The elderly Yelena Osipova’s arrest on March 2—Reuters

Russian people, businesses, and celebrities (even Elizaveta Peskova, the daughter of Putin’s main spokesperson, Dmitry Peskov) are speaking out and warning their countrymen, customers, and fans of the mendacity and killing that is afoot because of their government and its autocratic leader holed up in the Kremlin.  A Russian senator even complained publicly during a Federation Council meeting that conscripts were being coerced into signing contracts and that, in one unit, only four survivors out of 100 soldiers total returned alive from fighting in Ukraine.  Such acts knock chunks out of the wall of Putin’s Media Iron Curtain.

Soldiers, indeed, whole military units disgusted with their mission—being forced to become murderers and war criminals—will get wind of the massive outrage and civil unrest at home as protests in Russia grow in number, frequency, and intensity.  And these protests will include these soldiers’ mothers, fathers, sisters, brothers, romantic partners, children, and friends hitting the streets, even leading the protests.

Hopefully, enough of these troops, their officers, and commanders will realize and collectively decide as whole military units that there is a more important mission than destroying and subjugating Ukraine: to march on Moscow, join the people for whom they should be fighting, and realize that when the military and people are united, Putin is defenseless.  Russia can end an era of gaslighting, delusion, criminality, and kleptocracy through the actions of the Russian people themselves.  Russian soldiers wising up to their abuse and taking a stand, sometimes a stand that echoed throughout history and helped bring down the Russian government at the time, is not unheard of in Russian history, especially in the twentieth century.  Thus, this would hardly be unprecedented.

It is already occurring to Ukraine’s government that Russian soldiers and their families are very much worth engaging, as it is already appealing directly to them and has set up that aforementioned hotline to help reunite Russian soldiers with their families, but there should be a concerted information warfare campaign to coopt Russian soldiers and citizens directed not just by Ukraine but by the entire NATO Alliance and the rest of the democratic world.  The prolific hacking group Anonymous has already gotten into the action, including with a major hack March 6 of all Russian state television stations and several Russian streaming services that put footage of Russia’s Ukraine war, suppressed in Russia, on screens for the whole of Russia to see.  Other hacking groups and tens of thousands of volunteer cyberwarriors from around the world are engaging in similar efforts on behalf of Ukraine (perhaps even including U.S. Cyber Command).  Such acts will do much to lift the veil of gaslighting draped by Putin over many a Russian’s eyes, and should dramatically increase opposition to the war and Putin’s regime over time.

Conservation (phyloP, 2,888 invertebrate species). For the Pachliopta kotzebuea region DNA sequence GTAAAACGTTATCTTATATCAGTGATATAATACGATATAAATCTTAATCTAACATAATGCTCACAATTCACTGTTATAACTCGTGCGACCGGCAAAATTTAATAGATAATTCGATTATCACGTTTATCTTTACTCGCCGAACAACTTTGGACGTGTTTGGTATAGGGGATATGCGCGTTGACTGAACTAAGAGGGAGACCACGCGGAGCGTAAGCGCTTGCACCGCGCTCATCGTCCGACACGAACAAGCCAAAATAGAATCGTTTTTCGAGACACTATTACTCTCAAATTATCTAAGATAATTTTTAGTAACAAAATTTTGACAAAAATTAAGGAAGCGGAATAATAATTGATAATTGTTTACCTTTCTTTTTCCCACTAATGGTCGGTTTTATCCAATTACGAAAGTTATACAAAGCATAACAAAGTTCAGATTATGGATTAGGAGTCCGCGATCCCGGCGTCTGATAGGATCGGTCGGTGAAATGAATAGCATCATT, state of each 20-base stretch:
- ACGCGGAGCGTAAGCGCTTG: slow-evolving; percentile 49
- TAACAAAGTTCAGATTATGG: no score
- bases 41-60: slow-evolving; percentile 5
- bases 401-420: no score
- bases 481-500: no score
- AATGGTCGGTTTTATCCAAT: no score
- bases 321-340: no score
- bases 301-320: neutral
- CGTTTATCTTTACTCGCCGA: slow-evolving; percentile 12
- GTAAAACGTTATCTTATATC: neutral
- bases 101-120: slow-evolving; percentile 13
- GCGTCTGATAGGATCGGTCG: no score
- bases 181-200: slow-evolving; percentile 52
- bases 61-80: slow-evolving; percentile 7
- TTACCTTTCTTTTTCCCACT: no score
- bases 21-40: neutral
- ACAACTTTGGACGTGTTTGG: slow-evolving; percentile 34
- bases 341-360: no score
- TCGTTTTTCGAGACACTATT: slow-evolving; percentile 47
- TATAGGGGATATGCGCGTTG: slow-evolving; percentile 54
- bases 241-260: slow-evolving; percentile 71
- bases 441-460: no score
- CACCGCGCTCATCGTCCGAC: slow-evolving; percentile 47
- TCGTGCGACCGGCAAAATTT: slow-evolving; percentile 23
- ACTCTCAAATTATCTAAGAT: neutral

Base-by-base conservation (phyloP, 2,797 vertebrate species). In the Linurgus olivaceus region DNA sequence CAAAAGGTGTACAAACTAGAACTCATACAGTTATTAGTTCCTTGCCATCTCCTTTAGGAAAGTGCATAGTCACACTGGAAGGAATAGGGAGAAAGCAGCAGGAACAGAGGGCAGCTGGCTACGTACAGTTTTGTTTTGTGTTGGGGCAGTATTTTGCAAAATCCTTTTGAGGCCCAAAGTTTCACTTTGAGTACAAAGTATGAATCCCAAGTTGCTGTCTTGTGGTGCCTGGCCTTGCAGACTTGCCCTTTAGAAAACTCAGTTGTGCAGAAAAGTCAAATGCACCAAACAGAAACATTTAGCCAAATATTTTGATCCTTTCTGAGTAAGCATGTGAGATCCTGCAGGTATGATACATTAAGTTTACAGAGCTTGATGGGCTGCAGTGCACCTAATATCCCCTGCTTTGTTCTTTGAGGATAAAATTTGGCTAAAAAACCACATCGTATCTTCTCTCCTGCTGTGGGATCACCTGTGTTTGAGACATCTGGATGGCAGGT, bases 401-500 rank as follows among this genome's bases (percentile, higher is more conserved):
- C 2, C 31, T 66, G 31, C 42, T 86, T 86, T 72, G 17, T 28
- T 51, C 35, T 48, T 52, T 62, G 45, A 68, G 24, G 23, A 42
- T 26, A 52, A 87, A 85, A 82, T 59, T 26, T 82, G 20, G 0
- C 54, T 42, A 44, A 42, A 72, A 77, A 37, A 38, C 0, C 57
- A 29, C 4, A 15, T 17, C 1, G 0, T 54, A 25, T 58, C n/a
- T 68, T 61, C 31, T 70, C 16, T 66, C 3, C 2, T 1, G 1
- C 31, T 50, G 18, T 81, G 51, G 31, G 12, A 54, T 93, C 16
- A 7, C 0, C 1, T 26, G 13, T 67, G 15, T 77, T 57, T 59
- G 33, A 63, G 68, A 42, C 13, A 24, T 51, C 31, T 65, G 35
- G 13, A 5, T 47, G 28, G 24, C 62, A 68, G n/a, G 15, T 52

As I have noted time and time again, Putin’s information warfare against the West has been relentless.  Now, let us turn the tables on him, but use truth as our weapon instead of the disinformation so favored by Putin as we give him a coordinated taste of his own medicine.  In turning the tables of cyberwarfare on the Kremlin, NATO should even explicitly add cyberwarfare—including disinformation—to NATO’s collective defense Article 5 in addition to engaging in this targeted information warfare offensive.  And if NATO states adjust Article 5 in this way—as I formally recommend last year—they can even collectively declare Article 5 in response to Russia’s years-long sustained cyberwarfare against NATO and carry out this offensive information warfare campaign as the first cyberwarfare-related invocation of Article 5 and just the second-ever invocation in the Alliance’s history, the only one so far being a response to the 9/11 attacks.

 

History Has Its Eyes on All of Us

Barely a fifth into the twenty-first century, Great Power autocracy in Europe has reared its ugly head again, ready to destroy Western democracy and the precious post-World War II order of European—and relative global—peace and stability, sometimes referred to as the “Long Peace,” or Pax Americana.  I must admit, when I wrote almost exactly six years ago an article warning of Western democracy being tested like no time since World War II, I did not imagine a major land war in Europe in 2022.  But make no mistake about it, Putin at the helm of Russia has forced this upon us and seeks to drag Europe and the world centuries backwards, with China watching, waiting, and taking notes.